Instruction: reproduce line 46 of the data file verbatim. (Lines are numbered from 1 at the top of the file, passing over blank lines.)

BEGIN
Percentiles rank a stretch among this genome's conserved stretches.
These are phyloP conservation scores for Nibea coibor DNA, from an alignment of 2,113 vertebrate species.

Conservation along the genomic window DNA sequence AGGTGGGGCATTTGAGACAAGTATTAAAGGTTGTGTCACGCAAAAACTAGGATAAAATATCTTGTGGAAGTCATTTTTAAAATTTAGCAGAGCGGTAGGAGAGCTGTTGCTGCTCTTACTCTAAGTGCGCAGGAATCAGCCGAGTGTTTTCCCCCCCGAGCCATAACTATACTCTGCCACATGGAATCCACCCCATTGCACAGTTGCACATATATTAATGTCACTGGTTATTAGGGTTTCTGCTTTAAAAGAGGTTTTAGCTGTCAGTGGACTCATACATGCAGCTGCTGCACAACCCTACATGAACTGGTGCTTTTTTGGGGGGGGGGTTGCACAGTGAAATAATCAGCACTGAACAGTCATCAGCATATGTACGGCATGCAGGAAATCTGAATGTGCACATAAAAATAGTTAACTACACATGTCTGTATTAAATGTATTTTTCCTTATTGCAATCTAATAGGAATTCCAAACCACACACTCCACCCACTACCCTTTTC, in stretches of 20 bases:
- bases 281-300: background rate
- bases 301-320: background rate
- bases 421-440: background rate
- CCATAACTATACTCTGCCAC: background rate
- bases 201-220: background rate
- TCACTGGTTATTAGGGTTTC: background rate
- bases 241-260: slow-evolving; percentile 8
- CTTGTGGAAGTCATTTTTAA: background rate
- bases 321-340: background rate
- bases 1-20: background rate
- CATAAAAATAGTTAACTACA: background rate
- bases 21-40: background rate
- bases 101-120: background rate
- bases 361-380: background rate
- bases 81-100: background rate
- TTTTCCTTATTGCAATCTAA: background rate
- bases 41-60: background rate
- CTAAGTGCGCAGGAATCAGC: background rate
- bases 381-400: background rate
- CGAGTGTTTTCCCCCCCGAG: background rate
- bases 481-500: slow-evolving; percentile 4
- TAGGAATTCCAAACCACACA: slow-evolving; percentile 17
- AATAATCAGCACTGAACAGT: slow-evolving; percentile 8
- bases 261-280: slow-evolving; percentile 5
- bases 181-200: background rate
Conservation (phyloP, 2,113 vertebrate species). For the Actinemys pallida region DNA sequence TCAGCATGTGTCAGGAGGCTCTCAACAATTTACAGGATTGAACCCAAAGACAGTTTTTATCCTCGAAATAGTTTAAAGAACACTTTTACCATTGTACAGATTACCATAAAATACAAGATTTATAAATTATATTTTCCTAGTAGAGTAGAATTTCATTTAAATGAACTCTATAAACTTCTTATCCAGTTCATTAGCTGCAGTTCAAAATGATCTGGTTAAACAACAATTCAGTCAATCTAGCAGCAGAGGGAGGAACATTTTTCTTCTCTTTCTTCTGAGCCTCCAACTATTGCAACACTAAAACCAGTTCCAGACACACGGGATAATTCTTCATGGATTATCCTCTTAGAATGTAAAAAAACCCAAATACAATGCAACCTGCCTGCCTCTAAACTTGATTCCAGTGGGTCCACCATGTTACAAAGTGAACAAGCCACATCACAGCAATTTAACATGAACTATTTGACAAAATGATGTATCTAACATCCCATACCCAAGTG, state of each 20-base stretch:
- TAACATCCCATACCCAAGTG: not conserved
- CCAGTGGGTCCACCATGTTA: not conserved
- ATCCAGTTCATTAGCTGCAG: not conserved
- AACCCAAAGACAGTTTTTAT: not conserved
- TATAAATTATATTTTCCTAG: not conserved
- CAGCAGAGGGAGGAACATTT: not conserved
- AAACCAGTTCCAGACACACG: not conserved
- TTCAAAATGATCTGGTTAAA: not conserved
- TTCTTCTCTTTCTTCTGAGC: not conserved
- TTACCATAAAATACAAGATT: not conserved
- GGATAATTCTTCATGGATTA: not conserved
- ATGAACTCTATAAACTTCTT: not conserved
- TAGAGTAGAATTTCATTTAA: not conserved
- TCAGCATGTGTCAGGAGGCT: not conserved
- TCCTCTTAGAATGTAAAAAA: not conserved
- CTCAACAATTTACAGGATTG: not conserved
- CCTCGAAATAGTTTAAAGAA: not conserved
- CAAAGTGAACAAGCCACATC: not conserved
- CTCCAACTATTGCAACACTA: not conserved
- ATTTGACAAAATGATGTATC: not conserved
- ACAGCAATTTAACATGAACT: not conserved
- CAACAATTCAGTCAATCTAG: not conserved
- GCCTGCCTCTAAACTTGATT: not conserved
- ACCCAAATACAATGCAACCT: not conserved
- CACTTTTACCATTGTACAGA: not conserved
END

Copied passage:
- CCTCGAAATAGTTTAAAGAA: not conserved